RR: I think that this has been not so much overlooked as it has been disregarded. The published statistics from the storefront Safety Council and the Texas Traffic Institute at Texas A&M University indicate that as many as 20 gas and convenience stores are struck every day in the United States. Statistics provided by storeowners and various third parties show that operators of multiple locations deal with this problem on a regular basis. The absence of a clear building or safety code has allowed individual operators to make poor decisions. On the other hand, there are good corporate citizens such as Wawa in Pennsylvania, which routinely protects customers and employees from this hazard.
I sometimes refer to this question as “the elephant in the parking lot.” Talking about it calls attention to it, attention requires action, and failure to act—or being seen as failing to act—can be a very expensive problem to solve.
It is being addressed in a vigorous fashion by lawyers one lawsuit at a time. There are dozens of lawsuits filed every month for injury claims stemming from storefront crashes at convenience stores. Statistics indicate that 20% of storefront crashes result in an injury to a person or persons other than the driver. That means at least one per day—what is the price for all of those injuries over the course of a year?
DH: What are some simple solutions or fixes that the individual location owner or manager can take?
RR: The simplest solution is to minimize nose-in parking spaces at storefronts. A very large percentage of all accidents occur right at the front door. Where the parking lot layout or the operational requirements of the owners require that there be nose-in parking at the front door, a simple, effective, and less expensive solution is to install tested safety barriers or bollards at the end of parking spaces against the curb or sidewalk to prevent vehicle intrusions. There is a new test standard from ASTM International (F3016) that governs testing of bollards and barriers in this type of application, and architects and planners will be looking at incorporating this into codes, ordinances and building projects in the near future.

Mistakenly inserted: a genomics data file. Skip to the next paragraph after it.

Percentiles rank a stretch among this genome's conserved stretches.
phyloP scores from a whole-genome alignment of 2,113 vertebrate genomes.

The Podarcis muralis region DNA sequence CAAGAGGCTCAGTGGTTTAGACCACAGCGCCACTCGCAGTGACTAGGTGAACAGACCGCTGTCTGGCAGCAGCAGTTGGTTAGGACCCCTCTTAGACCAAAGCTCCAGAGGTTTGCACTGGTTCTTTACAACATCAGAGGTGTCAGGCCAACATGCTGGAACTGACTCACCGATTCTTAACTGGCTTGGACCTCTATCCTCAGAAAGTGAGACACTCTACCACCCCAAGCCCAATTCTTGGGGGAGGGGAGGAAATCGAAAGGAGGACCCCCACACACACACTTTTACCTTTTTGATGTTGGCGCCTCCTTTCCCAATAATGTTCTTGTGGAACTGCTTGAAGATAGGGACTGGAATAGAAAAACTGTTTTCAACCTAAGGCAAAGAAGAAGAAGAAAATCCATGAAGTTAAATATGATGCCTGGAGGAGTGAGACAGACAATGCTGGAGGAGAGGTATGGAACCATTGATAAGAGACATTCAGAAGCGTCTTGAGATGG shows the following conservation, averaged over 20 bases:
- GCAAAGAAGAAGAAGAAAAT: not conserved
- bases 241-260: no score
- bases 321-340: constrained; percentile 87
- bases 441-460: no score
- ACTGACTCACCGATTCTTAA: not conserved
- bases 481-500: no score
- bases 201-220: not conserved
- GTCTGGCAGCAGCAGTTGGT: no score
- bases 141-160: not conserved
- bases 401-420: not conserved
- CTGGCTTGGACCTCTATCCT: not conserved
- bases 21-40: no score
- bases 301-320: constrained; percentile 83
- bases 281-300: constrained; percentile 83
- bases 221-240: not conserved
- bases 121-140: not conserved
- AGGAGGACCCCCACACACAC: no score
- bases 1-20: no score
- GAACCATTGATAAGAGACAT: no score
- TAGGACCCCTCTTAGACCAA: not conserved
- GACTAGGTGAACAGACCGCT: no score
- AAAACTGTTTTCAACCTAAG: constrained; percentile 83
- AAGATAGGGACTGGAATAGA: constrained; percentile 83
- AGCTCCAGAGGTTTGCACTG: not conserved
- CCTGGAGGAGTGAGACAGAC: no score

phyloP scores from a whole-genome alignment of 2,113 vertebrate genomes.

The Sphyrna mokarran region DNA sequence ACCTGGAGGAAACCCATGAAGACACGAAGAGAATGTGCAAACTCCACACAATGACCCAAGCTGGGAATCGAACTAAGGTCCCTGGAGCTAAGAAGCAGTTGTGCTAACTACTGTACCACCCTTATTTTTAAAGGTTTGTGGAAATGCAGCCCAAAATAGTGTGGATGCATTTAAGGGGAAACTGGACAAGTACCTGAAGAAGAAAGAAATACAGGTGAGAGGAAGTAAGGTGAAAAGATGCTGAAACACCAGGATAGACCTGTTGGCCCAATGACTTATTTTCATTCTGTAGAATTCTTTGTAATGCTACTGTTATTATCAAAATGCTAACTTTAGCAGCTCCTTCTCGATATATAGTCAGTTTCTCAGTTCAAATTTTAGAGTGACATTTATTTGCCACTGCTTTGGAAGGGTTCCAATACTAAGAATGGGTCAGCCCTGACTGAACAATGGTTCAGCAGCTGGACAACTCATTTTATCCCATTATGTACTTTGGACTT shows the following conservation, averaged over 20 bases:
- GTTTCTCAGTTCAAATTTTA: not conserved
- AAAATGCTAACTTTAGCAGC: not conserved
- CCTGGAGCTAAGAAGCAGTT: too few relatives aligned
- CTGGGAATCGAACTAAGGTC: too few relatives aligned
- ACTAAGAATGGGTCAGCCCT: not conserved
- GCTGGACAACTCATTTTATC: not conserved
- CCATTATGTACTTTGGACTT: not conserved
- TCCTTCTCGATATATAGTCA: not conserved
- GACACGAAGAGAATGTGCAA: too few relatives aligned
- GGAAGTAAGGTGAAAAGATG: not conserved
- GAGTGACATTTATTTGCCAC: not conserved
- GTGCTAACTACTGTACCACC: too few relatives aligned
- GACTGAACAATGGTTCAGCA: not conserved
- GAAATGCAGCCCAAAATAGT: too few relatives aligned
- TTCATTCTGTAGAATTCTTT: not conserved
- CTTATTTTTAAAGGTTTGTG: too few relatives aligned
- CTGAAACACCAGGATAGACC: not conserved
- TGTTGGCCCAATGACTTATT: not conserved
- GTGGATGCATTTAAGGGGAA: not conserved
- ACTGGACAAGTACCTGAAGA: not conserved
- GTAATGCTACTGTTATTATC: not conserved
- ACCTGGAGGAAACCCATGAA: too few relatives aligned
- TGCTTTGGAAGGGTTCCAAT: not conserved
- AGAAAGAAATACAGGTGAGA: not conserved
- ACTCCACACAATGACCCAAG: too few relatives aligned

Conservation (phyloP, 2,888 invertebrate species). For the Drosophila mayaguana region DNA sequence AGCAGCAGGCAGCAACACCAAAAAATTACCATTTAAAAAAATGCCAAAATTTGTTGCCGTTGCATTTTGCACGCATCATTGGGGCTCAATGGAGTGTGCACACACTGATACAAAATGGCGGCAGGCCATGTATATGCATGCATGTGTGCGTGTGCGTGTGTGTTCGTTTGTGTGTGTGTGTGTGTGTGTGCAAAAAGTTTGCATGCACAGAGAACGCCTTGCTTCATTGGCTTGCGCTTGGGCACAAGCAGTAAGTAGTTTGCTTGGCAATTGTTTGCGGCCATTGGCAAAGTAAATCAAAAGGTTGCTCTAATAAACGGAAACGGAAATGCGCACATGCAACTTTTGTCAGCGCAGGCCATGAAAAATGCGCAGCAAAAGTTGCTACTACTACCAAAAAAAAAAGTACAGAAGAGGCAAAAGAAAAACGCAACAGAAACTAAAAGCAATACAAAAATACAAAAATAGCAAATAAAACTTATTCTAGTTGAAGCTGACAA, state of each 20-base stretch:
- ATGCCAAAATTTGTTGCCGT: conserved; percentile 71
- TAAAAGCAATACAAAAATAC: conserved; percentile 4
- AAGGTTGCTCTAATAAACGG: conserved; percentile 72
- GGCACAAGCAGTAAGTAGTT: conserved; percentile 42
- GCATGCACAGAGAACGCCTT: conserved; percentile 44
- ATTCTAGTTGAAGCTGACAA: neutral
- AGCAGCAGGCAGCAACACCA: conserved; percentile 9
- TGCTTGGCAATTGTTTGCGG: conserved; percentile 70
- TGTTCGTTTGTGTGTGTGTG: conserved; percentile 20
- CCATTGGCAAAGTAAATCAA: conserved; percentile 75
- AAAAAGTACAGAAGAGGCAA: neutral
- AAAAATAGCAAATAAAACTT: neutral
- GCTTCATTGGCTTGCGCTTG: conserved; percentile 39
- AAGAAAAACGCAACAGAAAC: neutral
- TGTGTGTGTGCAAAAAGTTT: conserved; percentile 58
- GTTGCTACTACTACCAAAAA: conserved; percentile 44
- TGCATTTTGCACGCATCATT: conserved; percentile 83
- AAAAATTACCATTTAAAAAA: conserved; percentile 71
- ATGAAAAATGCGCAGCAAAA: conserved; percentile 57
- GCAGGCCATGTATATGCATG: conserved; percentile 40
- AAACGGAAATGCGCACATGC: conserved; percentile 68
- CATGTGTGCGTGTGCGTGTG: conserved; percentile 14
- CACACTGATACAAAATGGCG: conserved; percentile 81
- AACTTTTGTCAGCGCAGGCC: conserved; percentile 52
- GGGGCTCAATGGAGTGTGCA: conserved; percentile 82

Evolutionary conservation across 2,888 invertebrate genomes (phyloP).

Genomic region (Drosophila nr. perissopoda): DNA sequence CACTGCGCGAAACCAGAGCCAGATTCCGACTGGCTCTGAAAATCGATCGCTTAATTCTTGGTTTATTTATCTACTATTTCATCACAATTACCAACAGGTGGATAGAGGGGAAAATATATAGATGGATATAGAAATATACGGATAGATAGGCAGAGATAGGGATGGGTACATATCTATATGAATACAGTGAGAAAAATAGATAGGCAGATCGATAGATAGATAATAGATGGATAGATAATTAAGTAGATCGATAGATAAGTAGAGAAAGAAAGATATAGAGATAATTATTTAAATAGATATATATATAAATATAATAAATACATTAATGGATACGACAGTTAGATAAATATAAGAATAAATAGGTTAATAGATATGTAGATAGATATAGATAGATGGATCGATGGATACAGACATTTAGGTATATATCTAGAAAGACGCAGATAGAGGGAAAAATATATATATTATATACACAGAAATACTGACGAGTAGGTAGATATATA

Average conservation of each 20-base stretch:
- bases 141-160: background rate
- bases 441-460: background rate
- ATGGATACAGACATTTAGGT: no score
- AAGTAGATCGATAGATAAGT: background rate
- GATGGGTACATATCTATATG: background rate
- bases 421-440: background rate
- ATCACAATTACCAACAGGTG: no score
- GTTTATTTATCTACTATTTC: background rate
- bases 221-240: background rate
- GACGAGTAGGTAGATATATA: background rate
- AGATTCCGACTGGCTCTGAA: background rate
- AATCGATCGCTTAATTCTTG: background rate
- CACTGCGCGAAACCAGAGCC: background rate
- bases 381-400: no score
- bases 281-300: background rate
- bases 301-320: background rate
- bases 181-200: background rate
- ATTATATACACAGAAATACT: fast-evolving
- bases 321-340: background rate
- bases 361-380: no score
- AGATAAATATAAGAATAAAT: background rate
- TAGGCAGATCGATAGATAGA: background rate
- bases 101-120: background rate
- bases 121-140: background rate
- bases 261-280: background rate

DH: What are some simple solutions or fixes that can or should be undertaken on a chain-wide or even industry-wide basis?
RR: Keep track of what is happening and what it is really costing. Protect your customers and employees. A pattern of injuries as a result of a common hazard that is not addressed can be very expensive from a workmen’s compensation standpoint, not to mention from a legal standpoint.
Also— it is time for the industry to get passed the “Customers won’t come into my store if it looks like a fortress” mentality. Wawa has safety barriers and bollards and they are profitable. Walmart is the largest retailer in the world and makes billions in profits every month. Spend some time planning, consult with experts, and don’t try to take the fastest cheapest solution—there are very creative and effective ways to protect your stores and your people without breaking the bank.
DH: According to the data you’ve collected, what states or regions have the highest concentrations of these incidents, and can any inferences or conclusions be drawn from that?
RR: Florida and Pennsylvania have high rates of convenience store crashes, as does California and Texas. But no states or regions are immune.
DH: Would it be more impactful and/or cost-effective to try to change drivers’ behavior through awareness-raising campaigns or is it something that industry/gov’t needs to address with regulatory action?
RR: As I mentioned, the causes of these accidents are well known, and demographics indicate they are going to be increasing. The aging of the American driving population is going to result in more pedal error accidents, the increased use of in-car entertainment and smartphones is going to increase distracted driving accidents, and medical events caused by diabetes or other medical conditions are also increasing as the population ages. Add the rate of DUI and “driving while high” in legal marijuana states, and it is clear that the rate of storefront crashes and convenience store is not going to be coming down for a long long time.
The Storefront Safety Council is comprised of volunteers from a variety of backgrounds who are passionate about ending vehicle-into-building crashes. Founding members include experts in perimeter security, parking, personal injury law, risk management, architecture and related professions and industries. For more information, please visit www.storefrontsafety.org and email Rob Reiter.